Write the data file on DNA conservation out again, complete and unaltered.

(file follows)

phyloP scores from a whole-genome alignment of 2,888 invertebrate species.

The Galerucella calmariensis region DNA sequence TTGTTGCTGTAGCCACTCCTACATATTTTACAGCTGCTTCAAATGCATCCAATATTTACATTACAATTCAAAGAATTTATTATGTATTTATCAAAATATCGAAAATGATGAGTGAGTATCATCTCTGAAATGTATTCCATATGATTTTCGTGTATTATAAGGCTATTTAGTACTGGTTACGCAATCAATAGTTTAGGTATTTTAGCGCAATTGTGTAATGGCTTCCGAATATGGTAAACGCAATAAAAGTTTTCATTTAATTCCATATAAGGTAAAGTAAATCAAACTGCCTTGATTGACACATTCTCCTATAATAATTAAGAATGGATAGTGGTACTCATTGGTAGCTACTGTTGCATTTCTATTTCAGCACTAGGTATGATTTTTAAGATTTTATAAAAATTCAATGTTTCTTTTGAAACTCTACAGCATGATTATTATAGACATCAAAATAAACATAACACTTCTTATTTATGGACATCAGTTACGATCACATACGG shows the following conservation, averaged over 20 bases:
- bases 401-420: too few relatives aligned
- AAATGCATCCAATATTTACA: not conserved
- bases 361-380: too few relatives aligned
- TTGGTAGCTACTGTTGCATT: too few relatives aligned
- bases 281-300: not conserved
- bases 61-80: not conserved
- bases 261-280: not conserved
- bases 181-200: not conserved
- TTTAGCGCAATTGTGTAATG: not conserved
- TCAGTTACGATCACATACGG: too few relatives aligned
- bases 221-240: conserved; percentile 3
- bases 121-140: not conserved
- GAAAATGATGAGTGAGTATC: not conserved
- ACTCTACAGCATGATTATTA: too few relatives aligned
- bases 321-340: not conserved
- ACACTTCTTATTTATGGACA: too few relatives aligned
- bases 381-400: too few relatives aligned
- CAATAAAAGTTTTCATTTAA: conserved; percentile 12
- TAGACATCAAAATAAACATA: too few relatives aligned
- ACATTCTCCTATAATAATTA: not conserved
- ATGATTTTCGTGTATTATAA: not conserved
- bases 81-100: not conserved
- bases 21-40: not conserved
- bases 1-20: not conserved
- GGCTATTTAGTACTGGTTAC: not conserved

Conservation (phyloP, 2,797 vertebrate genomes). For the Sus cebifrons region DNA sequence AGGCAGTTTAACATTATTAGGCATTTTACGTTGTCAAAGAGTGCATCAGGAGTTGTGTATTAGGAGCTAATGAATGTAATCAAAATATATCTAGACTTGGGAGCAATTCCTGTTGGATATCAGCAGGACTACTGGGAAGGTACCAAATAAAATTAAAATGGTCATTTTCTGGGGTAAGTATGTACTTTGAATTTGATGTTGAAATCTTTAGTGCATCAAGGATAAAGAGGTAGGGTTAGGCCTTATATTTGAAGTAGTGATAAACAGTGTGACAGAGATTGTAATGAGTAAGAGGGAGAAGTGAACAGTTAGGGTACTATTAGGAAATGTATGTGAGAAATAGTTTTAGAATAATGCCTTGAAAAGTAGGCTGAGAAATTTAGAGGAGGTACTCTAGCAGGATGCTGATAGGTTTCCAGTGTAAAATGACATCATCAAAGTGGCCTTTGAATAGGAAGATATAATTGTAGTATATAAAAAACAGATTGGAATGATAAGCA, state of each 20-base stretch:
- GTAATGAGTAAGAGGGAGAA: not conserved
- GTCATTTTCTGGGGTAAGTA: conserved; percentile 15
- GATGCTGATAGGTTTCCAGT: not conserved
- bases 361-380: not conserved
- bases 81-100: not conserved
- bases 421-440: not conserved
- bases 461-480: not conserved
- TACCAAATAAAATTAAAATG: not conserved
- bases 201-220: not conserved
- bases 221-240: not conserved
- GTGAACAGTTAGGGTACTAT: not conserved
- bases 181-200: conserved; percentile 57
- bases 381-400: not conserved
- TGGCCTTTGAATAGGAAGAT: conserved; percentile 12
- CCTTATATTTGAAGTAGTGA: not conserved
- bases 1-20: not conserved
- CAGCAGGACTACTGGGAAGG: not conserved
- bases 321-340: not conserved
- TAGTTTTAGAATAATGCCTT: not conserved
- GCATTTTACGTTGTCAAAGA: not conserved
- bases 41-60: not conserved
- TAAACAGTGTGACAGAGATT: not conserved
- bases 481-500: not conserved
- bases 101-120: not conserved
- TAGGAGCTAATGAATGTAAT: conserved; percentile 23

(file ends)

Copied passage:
phyloP scores from a whole-genome alignment of 2,888 invertebrate species.

The Galerucella calmariensis region DNA sequence TTGTTGCTGTAGCCACTCCTACATATTTTACAGCTGCTTCAAATGCATCCAATATTTACATTACAATTCAAAGAATTTATTATGTATTTATCAAAATATCGAAAATGATGAGTGAGTATCATCTCTGAAATGTATTCCATATGATTTTCGTGTATTATAAGGCTATTTAGTACTGGTTACGCAATCAATAGTTTAGGTATTTTAGCGCAATTGTGTAATGGCTTCCGAATATGGTAAACGCAATAAAAGTTTTCATTTAATTCCATATAAGGTAAAGTAAATCAAACTGCCTTGATTGACACATTCTCCTATAATAATTAAGAATGGATAGTGGTACTCATTGGTAGCTACTGTTGCATTTCTATTTCAGCACTAGGTATGATTTTTAAGATTTTATAAAAATTCAATGTTTCTTTTGAAACTCTACAGCATGATTATTATAGACATCAAAATAAACATAACACTTCTTATTTATGGACATCAGTTACGATCACATACGG shows the following conservation, averaged over 20 bases:
- bases 401-420: too few relatives aligned
- AAATGCATCCAATATTTACA: not conserved
- bases 361-380: too few relatives aligned
- TTGGTAGCTACTGTTGCATT: too few relatives aligned
- bases 281-300: not conserved
- bases 61-80: not conserved
- bases 261-280: not conserved
- bases 181-200: not conserved
- TTTAGCGCAATTGTGTAATG: not conserved
- TCAGTTACGATCACATACGG: too few relatives aligned
- bases 221-240: conserved; percentile 3
- bases 121-140: not conserved
- GAAAATGATGAGTGAGTATC: not conserved
- ACTCTACAGCATGATTATTA: too few relatives aligned
- bases 321-340: not conserved
- ACACTTCTTATTTATGGACA: too few relatives aligned
- bases 381-400: too few relatives aligned
- CAATAAAAGTTTTCATTTAA: conserved; percentile 12
- TAGACATCAAAATAAACATA: too few relatives aligned
- ACATTCTCCTATAATAATTA: not conserved
- ATGATTTTCGTGTATTATAA: not conserved
- bases 81-100: not conserved
- bases 21-40: not conserved
- bases 1-20: not conserved
- GGCTATTTAGTACTGGTTAC: not conserved

Conservation (phyloP, 2,797 vertebrate genomes). For the Sus cebifrons region DNA sequence AGGCAGTTTAACATTATTAGGCATTTTACGTTGTCAAAGAGTGCATCAGGAGTTGTGTATTAGGAGCTAATGAATGTAATCAAAATATATCTAGACTTGGGAGCAATTCCTGTTGGATATCAGCAGGACTACTGGGAAGGTACCAAATAAAATTAAAATGGTCATTTTCTGGGGTAAGTATGTACTTTGAATTTGATGTTGAAATCTTTAGTGCATCAAGGATAAAGAGGTAGGGTTAGGCCTTATATTTGAAGTAGTGATAAACAGTGTGACAGAGATTGTAATGAGTAAGAGGGAGAAGTGAACAGTTAGGGTACTATTAGGAAATGTATGTGAGAAATAGTTTTAGAATAATGCCTTGAAAAGTAGGCTGAGAAATTTAGAGGAGGTACTCTAGCAGGATGCTGATAGGTTTCCAGTGTAAAATGACATCATCAAAGTGGCCTTTGAATAGGAAGATATAATTGTAGTATATAAAAAACAGATTGGAATGATAAGCA, state of each 20-base stretch:
- GTAATGAGTAAGAGGGAGAA: not conserved
- GTCATTTTCTGGGGTAAGTA: conserved; percentile 15
- GATGCTGATAGGTTTCCAGT: not conserved
- bases 361-380: not conserved
- bases 81-100: not conserved
- bases 421-440: not conserved
- bases 461-480: not conserved
- TACCAAATAAAATTAAAATG: not conserved
- bases 201-220: not conserved
- bases 221-240: not conserved
- GTGAACAGTTAGGGTACTAT: not conserved
- bases 181-200: conserved; percentile 57
- bases 381-400: not conserved
- TGGCCTTTGAATAGGAAGAT: conserved; percentile 12
- CCTTATATTTGAAGTAGTGA: not conserved
- bases 1-20: not conserved
- CAGCAGGACTACTGGGAAGG: not conserved
- bases 321-340: not conserved
- TAGTTTTAGAATAATGCCTT: not conserved
- GCATTTTACGTTGTCAAAGA: not conserved
- bases 41-60: not conserved
- TAAACAGTGTGACAGAGATT: not conserved
- bases 481-500: not conserved
- bases 101-120: not conserved
- TAGGAGCTAATGAATGTAAT: conserved; percentile 23